"What did the author mean by that?"
What a popular question that was way back in school. It seemed almost a mandatory counterpart to whatever other questions editors packed into our English textbooks. You'd ponder it in silence, trying to remain motionless while waiting for the teacher to pick someone. Hopefully, someone who wasn't you. Well, whoever ended up doing the talking, the answer was usually shot down as "Wrong!", followed by the teacher explaining what the accepted interpretation of whatever the poem or prose was.
That's right, crush all that youthful fervor and enthusiasm. Close off any avenues of insightful analysis. "Wait! How do you know that's wrong?" you asked. "What if the author actually meant something different than what you said? Did he leave a note?"
"Well, of course not," the teacher explained, "but the answer's right here in my book, so that's what it means."
Maybe you enjoyed a similar scenario during your formal education years. Maybe it would've been nice if more dead writers had left notes behind about the works they didn't know would be up for academic discourse long after their deaths. That's why I find it annoying when people try to reinterpret the "intentions" of the crafters of the Constitution as though what was written was unclear. Those people knew they were writing something of significance, so they left notes. Leave it to a bunch of politicians to try to rewrite facts to serve their own ends. Forgive me. I digress.
One friend of mine went through a unit in an English class focusing on Robert Heinlein. When the students were tested, the final question asked why Heinlein had written a specific novel. One girl answered "For the money." You've probably guessed that this was not the sort of answer the teacher was looking for. The girl was not only given no credit for the answer, but was challenged by the teacher to explain why she thought that would be an acceptable answer. To her credit, she was able to justify her response by telling the teacher that she gave that answer she did on the test because when she had asked her Uncle Bob about it, that was the answer he had given. Teacher humbled. Full points on the test. Still, before butting heads with Heinlein's niece, that teacher stood as just one more perpetuator of the reality that people are misquoted and misunderstood easily enough even when they're alive. This is just as true for things that are written (as I've noticed from some of my book reviews), no matter how clear they may have seemed to you when writing them.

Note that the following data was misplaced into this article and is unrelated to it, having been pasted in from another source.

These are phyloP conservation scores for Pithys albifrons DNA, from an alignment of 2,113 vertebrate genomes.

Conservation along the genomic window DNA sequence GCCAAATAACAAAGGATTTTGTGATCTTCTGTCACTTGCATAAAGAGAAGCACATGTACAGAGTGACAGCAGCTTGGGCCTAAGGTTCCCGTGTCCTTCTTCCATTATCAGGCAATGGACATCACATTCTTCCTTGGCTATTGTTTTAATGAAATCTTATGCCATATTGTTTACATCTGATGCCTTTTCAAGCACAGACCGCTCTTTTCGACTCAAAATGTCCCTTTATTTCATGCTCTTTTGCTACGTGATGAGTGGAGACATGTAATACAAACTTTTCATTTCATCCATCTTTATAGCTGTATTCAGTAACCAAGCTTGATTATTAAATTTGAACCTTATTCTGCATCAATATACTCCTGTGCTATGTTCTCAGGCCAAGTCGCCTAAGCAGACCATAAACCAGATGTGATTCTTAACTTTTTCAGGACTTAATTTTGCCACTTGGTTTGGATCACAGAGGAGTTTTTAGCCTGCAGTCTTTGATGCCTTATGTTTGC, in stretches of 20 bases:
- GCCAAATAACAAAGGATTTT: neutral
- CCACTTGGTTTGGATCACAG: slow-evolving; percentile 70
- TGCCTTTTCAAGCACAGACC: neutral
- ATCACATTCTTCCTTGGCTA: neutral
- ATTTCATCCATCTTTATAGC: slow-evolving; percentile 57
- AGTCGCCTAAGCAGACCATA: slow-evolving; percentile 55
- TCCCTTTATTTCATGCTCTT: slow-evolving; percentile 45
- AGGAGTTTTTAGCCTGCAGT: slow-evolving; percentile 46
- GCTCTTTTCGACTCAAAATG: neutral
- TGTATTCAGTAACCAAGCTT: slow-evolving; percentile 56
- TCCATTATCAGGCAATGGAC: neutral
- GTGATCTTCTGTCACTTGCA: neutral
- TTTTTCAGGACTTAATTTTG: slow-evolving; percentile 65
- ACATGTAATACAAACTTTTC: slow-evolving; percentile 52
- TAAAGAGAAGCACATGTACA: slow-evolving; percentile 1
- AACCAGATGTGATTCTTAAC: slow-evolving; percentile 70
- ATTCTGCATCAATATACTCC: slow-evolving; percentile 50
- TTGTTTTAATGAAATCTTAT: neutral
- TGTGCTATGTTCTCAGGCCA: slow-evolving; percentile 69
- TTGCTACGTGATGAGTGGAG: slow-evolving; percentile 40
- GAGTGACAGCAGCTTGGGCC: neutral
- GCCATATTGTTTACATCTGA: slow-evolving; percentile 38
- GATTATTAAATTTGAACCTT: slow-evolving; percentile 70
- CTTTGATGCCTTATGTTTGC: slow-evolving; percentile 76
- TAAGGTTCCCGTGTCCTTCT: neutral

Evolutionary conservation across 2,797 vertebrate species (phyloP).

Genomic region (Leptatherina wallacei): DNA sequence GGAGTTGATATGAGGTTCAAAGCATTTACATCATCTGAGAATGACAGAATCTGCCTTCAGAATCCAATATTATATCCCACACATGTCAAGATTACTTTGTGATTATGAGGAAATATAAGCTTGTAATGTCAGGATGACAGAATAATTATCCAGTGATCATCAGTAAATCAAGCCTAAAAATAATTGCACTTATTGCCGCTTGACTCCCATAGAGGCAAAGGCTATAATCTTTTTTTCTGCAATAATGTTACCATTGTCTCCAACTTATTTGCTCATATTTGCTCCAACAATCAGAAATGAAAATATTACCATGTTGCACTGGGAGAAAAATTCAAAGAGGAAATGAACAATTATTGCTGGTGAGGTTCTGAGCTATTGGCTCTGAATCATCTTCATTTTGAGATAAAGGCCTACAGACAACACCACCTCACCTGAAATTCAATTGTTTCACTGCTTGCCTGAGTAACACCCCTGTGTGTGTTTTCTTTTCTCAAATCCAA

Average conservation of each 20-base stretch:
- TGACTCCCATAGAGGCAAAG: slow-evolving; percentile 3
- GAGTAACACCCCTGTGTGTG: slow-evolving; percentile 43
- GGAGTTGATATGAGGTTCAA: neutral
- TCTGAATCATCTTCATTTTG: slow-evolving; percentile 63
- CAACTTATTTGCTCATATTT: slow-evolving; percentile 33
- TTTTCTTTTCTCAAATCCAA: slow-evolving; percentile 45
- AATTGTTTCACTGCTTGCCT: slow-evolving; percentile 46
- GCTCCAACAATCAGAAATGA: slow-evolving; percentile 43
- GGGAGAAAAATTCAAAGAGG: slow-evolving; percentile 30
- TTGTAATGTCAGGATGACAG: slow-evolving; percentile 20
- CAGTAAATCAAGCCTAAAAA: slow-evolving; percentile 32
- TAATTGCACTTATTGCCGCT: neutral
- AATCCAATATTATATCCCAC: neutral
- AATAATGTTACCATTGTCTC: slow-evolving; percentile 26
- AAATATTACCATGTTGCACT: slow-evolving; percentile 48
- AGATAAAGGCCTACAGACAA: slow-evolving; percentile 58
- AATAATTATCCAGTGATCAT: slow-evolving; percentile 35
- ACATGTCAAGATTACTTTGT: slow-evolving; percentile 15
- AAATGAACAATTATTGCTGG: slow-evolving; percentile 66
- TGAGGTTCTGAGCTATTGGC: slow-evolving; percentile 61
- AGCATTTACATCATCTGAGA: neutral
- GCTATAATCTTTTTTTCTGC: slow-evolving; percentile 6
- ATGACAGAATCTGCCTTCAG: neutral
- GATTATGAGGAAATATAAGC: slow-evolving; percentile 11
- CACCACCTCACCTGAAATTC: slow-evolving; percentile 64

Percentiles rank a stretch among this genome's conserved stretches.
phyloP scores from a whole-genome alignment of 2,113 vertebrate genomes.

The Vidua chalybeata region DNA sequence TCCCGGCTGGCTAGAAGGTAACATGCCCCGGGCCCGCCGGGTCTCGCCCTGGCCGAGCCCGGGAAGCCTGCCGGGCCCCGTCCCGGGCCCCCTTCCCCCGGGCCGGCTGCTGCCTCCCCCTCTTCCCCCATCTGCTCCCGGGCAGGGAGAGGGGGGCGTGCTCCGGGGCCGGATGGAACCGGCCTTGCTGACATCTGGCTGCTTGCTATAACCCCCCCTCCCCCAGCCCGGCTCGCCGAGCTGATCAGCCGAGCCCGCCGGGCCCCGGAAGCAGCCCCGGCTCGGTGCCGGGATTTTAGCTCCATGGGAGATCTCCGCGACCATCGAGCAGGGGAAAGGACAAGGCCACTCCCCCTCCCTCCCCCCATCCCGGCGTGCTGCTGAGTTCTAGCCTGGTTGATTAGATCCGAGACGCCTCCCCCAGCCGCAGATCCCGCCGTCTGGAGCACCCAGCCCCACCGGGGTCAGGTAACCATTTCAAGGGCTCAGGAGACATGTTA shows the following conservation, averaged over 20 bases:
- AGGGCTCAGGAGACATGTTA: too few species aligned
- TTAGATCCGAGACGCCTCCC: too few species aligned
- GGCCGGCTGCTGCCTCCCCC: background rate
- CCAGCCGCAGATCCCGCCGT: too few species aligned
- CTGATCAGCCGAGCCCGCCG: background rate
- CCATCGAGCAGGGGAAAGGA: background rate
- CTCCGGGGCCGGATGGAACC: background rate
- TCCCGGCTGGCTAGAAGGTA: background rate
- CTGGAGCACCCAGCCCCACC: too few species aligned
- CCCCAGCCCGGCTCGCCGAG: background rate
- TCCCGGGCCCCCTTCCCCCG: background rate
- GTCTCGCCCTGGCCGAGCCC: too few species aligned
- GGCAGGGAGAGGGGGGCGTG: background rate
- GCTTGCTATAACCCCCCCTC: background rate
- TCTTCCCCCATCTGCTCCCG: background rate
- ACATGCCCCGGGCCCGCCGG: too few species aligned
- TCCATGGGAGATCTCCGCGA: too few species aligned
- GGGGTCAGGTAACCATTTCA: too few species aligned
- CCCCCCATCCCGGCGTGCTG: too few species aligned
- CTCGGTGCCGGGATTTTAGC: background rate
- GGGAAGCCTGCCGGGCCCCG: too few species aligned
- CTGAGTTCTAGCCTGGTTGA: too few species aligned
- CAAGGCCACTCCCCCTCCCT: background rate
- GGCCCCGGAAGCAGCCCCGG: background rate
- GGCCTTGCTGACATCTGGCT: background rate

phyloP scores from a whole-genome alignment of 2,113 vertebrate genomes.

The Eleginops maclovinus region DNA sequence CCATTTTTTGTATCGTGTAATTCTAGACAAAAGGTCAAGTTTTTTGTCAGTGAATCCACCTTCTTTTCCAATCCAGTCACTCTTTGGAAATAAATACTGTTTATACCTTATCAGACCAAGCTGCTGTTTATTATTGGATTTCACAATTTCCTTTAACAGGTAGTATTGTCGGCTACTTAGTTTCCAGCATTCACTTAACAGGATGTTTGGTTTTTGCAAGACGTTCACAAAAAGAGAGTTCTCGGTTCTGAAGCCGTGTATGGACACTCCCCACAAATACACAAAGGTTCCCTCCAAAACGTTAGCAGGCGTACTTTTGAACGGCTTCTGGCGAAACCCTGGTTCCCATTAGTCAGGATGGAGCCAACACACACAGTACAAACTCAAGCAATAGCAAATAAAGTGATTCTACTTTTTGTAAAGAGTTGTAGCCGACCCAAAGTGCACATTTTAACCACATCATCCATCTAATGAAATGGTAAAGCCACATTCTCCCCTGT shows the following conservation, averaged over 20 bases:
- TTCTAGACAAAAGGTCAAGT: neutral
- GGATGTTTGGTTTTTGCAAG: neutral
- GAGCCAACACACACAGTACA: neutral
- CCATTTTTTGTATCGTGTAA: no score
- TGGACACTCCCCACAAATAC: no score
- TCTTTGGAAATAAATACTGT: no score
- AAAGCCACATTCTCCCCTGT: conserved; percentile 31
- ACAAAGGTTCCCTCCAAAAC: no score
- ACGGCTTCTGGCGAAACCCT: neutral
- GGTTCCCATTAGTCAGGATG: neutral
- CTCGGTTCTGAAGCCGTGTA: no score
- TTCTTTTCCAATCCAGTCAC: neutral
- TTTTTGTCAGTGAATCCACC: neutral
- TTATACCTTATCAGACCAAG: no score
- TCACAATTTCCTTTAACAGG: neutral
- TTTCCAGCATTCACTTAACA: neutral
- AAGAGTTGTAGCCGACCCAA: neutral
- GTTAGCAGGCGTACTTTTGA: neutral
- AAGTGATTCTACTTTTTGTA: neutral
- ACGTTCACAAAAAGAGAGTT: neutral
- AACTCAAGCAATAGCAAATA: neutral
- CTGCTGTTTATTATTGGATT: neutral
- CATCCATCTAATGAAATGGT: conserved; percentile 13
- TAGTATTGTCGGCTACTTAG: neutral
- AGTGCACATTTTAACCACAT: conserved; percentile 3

I suppose this is why there are suicide notes and wills. Certainly, if you can be misunderstood in life, your intentions can be reinterpreted once you're dead. Stringing together a few informative sentences could save long hours of arguments.
Reaching back again to school days, I used to practice silence during writing critiques by reminding myself that stories published for the world to see would go out devoid of any individual opportunities for questions and answers. Likewise, any feedback I received wouldn't be conversational either. Now, of course, 21st century technology has changed that. I can unleash explanations for any curiosities my stories may hold just as easily as people can ask for them. We live in a time of open communication availability.
From what we're told, with the impending arrival of ubiquitous nanotechnology, advanced supercomputing, sophisticated cybernetics and The Singularity, future Elvis may not only not have to leave the building, but may become a part of it. What your body becomes may be a matter of personal choice, but as long as your consciousness is perpetuated (albeit with technological aid), answers to your intentions can continue to come straight from you. If that doesn't sound overly appealing, don't sweat it. I doubt you'll be limited to sitting parked as a voice in a box running a simulation of thinking deep thoughts. In fact, with all that you think therefore you are translated from organic into a sporty, synthetic neural network, you should be able to continue telling stories, seeing sights, and generally baffling the wits out of people for years to come.